Poverty and Crime Cause
Research papers that explore poverty as a cause for crime take a look at sociological factors that may induce an individual to engage in criminal activity. The researchers at Paper Masters will compose an original project that explicates the cause and effect factor of poverty and crime.
In your project, you may want to describe in detail how you would test the following theory, using the scientific method, "Poverty has some effect on crime." A good place to start is by reading the following articles:
- Poverty Does Not Cause Crime by Eli Lehrer (2004).
- Poverty Causes Crime by George Winslow (2004).
Outlining Topics in a Cause and Effect Research Paper on Poverty and Crime
- Introduction: Rephrase the theory mentioned above into a cause & effect hypothesis that you can test with empirical data.
- Body Paragraph 1: Operationalize the key concepts in your hypothesis. It is very important to be as specific as possible here. After reading your operationalization, I should have no further questions as to what you're testing.
- Paragraph 2: Describe in specific detail where you would obtain the most unbiased and reliable empirical data to test this hypothesis. It is not enough to mention a journal article or book or newspaper where and how did those authors get their data? What is the original source of the data?
- Then, describe in detail what the limitations of this data are - no data is perfect. For example, in our gender and voting example, our data came from a government phone survey of voting, where people could lie over the phone, or not have a phone to begin with, etc.
- Paragraph 3: Describe how you would analyze this data. That is, identify at least four important factors other than poverty, which might affect crime. Then, describe how these factors might affect the crime.
Conclusion: Offer some logical conclusions that incorporate what you learned during your analysis. Since you're not actually collecting data and conducting statistical analysis, the conclusions you provide will be hypothetical.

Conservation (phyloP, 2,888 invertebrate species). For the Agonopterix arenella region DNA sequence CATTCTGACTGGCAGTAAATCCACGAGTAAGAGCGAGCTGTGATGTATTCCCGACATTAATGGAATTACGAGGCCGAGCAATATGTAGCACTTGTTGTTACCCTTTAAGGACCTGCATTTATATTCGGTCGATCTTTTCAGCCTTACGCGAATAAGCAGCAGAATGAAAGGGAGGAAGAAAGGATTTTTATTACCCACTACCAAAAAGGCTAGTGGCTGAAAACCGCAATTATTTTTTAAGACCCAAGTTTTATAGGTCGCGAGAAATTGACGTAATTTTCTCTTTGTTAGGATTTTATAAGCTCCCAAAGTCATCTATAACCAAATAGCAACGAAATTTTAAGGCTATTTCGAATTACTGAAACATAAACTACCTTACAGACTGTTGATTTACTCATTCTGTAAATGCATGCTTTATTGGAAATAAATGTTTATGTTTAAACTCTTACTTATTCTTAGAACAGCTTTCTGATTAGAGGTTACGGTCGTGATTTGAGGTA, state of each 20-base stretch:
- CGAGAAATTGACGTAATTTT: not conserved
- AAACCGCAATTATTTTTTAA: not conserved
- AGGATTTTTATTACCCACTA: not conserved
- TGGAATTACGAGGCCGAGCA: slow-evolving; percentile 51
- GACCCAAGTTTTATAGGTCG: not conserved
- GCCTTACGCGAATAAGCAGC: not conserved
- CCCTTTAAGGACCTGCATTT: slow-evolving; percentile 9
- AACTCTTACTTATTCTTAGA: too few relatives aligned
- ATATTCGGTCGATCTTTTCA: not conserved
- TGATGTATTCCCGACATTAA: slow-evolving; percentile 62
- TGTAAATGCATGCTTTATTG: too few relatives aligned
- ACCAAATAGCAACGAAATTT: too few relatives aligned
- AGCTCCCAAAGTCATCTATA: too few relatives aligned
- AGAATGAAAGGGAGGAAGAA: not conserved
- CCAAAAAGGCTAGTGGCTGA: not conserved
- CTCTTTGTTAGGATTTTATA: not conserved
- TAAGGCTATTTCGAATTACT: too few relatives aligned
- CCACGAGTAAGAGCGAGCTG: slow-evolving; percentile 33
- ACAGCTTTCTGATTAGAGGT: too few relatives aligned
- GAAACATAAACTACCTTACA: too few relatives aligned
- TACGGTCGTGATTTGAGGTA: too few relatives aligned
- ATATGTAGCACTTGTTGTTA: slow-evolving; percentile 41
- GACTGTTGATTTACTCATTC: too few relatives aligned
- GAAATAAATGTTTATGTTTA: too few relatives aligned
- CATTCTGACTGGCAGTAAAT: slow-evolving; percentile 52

An association between poverty and crime has long been assumed. Karl Marx implied this relationship when he suggested that crime was the inevitable result of economic class struggle. In 1862, Victor-Marie Hugo published his famous Les Misèrables, the story of Jean Valjean, who was sent to prison for nineteen years for stealing a loaf of bread to feed his starving sister and her family. The basic assumption that Hugo and others have made is that when an individual lacks the funds to secure those items necessary to sustain life, he or she will become involved in crime in order to obtain them.
However, research demonstrates that the relationship between crime and poverty is not that simple. There are several factors that affect this complex relationship in various ways, and so the predictions that follow from an overly simplistic theory are often inaccurate. For example, the idea that poverty causes crime would imply that all poor people will commit crimes, given the necessity and the opportunity. This suggestion is obviously false; there are many poor people who never commit crimes. Conversely, many economically advantaged individuals do commit crimes. The intuitive assumption that poverty causes crime might also suggest that the only criminal acts correlated with poverty would be those resulting in increased money or goods. Yet this is not the case.
A logical off-shoot of the theory that people subjected to impoverished living conditions are more likely to commit crimes might be that criminal behavior is the result of living in these conditions for long periods of time. So, the question becomes, for what length of time must an individual live in impoverished conditions before he or she becomes more likely to commit a crime? Possibly, individuals subjected to relatively short periods of unemployment may be more likely to commit crimes than those for whom financial difficulties are ongoing and seem hopeless. And again, participation in criminal activity for these individuals may not be limited to cases in which money or goods are acquired, but may also include aggressive acts such as murder.